New Orleans jazz landmark razed in rebuilding push

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He spoke from experience: Stewart is a general contractor who specializes in restoring old buildings, including a home Jelly Roll Morton lived in before he was kicked out by his mother.

When Bechet lived in the home, between about 1907 and 1914, he played music for the first time with his brother in the backyard. Bechet, loved by French existentialists like Jean Paul Sartre and poet Philip Larkin, died in 1959 in France.

There are still many other jazz landmarks in New Orleans left standing _ and none more important than four empty and decaying brick buildings near City Hall. They include the Iroquois Theater, where Armstrong won a talent contest as a boy by covering his face in white flour and doing a “white face” routine.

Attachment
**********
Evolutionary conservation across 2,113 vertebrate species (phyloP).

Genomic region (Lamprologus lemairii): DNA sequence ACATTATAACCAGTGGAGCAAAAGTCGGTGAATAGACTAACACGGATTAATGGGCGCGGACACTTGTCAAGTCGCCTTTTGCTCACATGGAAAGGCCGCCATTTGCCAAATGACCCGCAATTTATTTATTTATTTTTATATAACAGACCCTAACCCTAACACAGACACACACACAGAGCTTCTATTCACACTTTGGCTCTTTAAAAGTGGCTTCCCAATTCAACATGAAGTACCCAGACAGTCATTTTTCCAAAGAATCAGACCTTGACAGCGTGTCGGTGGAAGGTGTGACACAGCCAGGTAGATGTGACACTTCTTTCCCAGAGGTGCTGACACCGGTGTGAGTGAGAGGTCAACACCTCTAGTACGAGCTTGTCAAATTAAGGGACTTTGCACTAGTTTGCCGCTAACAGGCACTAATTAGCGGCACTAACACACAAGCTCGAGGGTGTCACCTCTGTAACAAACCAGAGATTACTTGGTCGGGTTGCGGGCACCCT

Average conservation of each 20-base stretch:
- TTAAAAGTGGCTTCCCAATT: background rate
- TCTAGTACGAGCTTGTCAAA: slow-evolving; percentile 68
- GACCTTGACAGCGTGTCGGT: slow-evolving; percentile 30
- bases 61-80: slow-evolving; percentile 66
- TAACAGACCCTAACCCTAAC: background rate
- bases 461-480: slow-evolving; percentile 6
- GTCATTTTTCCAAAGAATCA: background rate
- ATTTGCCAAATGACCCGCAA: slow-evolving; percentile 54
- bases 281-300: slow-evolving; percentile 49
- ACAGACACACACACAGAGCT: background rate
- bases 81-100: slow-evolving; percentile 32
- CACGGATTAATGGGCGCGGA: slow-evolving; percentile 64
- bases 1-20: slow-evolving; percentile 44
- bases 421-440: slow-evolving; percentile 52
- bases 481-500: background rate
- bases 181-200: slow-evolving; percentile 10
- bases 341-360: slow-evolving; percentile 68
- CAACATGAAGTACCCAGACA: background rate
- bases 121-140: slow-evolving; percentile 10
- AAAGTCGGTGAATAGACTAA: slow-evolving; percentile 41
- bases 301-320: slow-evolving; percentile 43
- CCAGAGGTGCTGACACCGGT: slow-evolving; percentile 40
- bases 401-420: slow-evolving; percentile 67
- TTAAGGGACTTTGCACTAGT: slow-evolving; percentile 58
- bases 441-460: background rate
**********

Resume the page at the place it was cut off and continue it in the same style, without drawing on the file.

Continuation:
Construction of an entertainment district and museum around these buildings was proposed, but the plan has languished.

“The bottom line _ it’s still controversial, nothing’s done,” said White, the historian at Xavier. “And the next thing you know it will end up crumbling and being a parking lot.”

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